The Maryland maritime industry is dominated by the large Port of Baltimore, but there are several other smaller ports used mainly for fishing and recreational and charter boating. Maritime jobs are risky in ports of all sizes. If you get hurt on the job in a port or on a ship, let a Maryland maritime lawyer help you fight for the compensation you need and deserve.
Although Maryland’s coast is long, it is mostly dotted with small towns and ports. The exception is the Port of Baltimore, located on the Patapsco River.
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The port area is not only a major tourist draw, with restaurants, shops, and the world-famous National Aquarium; it is also a central hub for the regional industry. The Port of Baltimore imports and exports cargo and has berthing space for cruise ships.
The Port includes five public terminals for cargo and container ships, 12 private terminals, an intermodal container transfer facility, and cruise ships that depart regularly for the Caribbean, New England, and Canada’s Atlantic coast.
Several different cruise lines operate from the Port of Baltimore. Cargo, however, is the primary industry here. The most significant exports from the Port include waste paper, automobiles, and coal.
Chief imports include cars, petroleum products, sugar, minerals, fertilizer, salt, and construction and farm machinery. With everything taken together, the Port is responsible for more than 100,000 jobs and over $3 billion in salaries and wages.
Maryland also has several smaller ports up and down its lengthy coast. Baltimore is the only Port to handle cargo and containers; the smaller ports are dedicated to fishing and recreation. These include:
- Port Annapolis
- Solomons Island Harbor
- Port of Cambridge
- Somers Cove Marina
- City Yacht Basin
- The Naval Air Station at the Patuxent River
Maryland’s Maritime Accidents
Only the Port of New York and New Jersey is bigger or busier than the Port of Baltimore on the east coast. With such a productive and large port, not to mention the often rough waters off the state’s coast and in the Chesapeake Bay, it’s no wonder Maryland has seen its fair share of maritime accidents.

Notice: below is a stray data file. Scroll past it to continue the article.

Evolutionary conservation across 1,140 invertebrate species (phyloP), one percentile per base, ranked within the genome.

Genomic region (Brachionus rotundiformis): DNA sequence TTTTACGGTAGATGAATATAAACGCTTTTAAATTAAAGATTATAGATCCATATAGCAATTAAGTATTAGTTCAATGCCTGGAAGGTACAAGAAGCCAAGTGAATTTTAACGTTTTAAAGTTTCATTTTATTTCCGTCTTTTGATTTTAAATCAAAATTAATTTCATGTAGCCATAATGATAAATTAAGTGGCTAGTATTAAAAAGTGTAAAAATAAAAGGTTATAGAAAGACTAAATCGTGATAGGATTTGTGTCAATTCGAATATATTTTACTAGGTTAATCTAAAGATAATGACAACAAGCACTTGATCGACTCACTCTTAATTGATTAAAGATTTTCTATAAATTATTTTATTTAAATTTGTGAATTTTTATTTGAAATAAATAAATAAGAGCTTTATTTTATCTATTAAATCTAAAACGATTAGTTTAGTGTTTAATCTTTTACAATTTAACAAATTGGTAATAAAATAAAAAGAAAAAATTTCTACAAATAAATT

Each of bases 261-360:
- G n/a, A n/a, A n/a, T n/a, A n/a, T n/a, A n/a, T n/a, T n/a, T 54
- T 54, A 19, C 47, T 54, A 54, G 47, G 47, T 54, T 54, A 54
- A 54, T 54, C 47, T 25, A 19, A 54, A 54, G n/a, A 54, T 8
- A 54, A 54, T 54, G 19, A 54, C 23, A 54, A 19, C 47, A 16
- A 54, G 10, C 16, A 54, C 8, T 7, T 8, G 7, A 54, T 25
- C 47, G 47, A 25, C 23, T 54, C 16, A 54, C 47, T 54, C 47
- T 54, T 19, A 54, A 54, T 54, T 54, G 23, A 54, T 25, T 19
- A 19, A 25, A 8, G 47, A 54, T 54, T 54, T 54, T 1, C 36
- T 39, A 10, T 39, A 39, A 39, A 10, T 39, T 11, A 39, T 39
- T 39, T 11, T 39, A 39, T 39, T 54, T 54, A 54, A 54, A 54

In 2013 an assist tug left its berth in Baltimore to help tow a barge into Port, only to run aground and sink. The sinking happened because the tugboat ran into a collapsed pier, which, although underwater, was known to be present.
The fault in the accident was found to lie with the boat’s mate, who used poor judgment in going so close to the collapsed pier.
Luckily for everyone on board, the tugboat had not gone too far out yet, and it could return to the dock before it sank. No one was hurt in the incident, but the boat was damaged and leaked thousands of gallons of fuel into the water.
In many more examples of accidents, some people get injured or even killed, which is especially tragic considering that most accidents were preventable. For instance, one person on the dock in Baltimore was injured when a tanker, 477 feet long and 24 people aboard, collided with the CSX Pier in the Port.
The tanker was turning into its berth when the collision caused one injury and millions of dollars in damage to the pier and the tanker. The error was found to lie with the pilot operating the tanker, who approached the turn with too much speed.
A frightening accident, which could have been much more serious, occurred in the Port of Baltimore. The accident was triggered by a miscommunication between seamen on a moored ship and longshore workers on the dock.
They were engaging in a tricky maneuver to unmoor the ship, which involved ropes from the ship being attached to pickup trucks on the dock.
Someone on board the vessel misunderstood and thought all trucks had disconnected, so they began reeling in the ropes. One truck was still connected and got dragged into the water with the driver inside.
Luckily this worker was able to act quickly and jumped out of the car before it hit the water. He suffered a minor injury to one leg.
Rights and Legal Resources for Maritime Workers
It is clear that the maritime industry, especially in large and busy ports and waterways, can be dangerous. Many accidents are possible, from running aground and sinking to being pulled into the water from a pier.
Not everyone emerges unscathed from these accidents. Too often, workers get hurt and sometimes even killed in tragic maritime incidents. What makes them all the more terrible is that good training, expert judgment, clear communications, and other factors should have prevented most accidents.
When something goes wrong and a worker is hurt, they have rights. Those rights include the right to receive monetary compensation for medical bills, lost wages, future earnings, pain and suffering, and other costs. Surviving dependents also have these rights when they lose a loved one to a maritime job.
Unfortunately, figuring out how to access these rights isn’t always easy. If you work in this industry and the state of Maryland, there are resources for you. Maryland maritime lawyers are your best resource for filing claims, starting lawsuits, and ensuring you get the compensation you owe.
With the guidance of this legal professional, you or your surviving loved ones can be sure that you are taking all the proper steps. You can be confident that you aren’t making the mistakes that will cost you money.
Working with a Maryland maritime lawyer is the smartest move you can make after a workplace accident that leaves you sick or injured.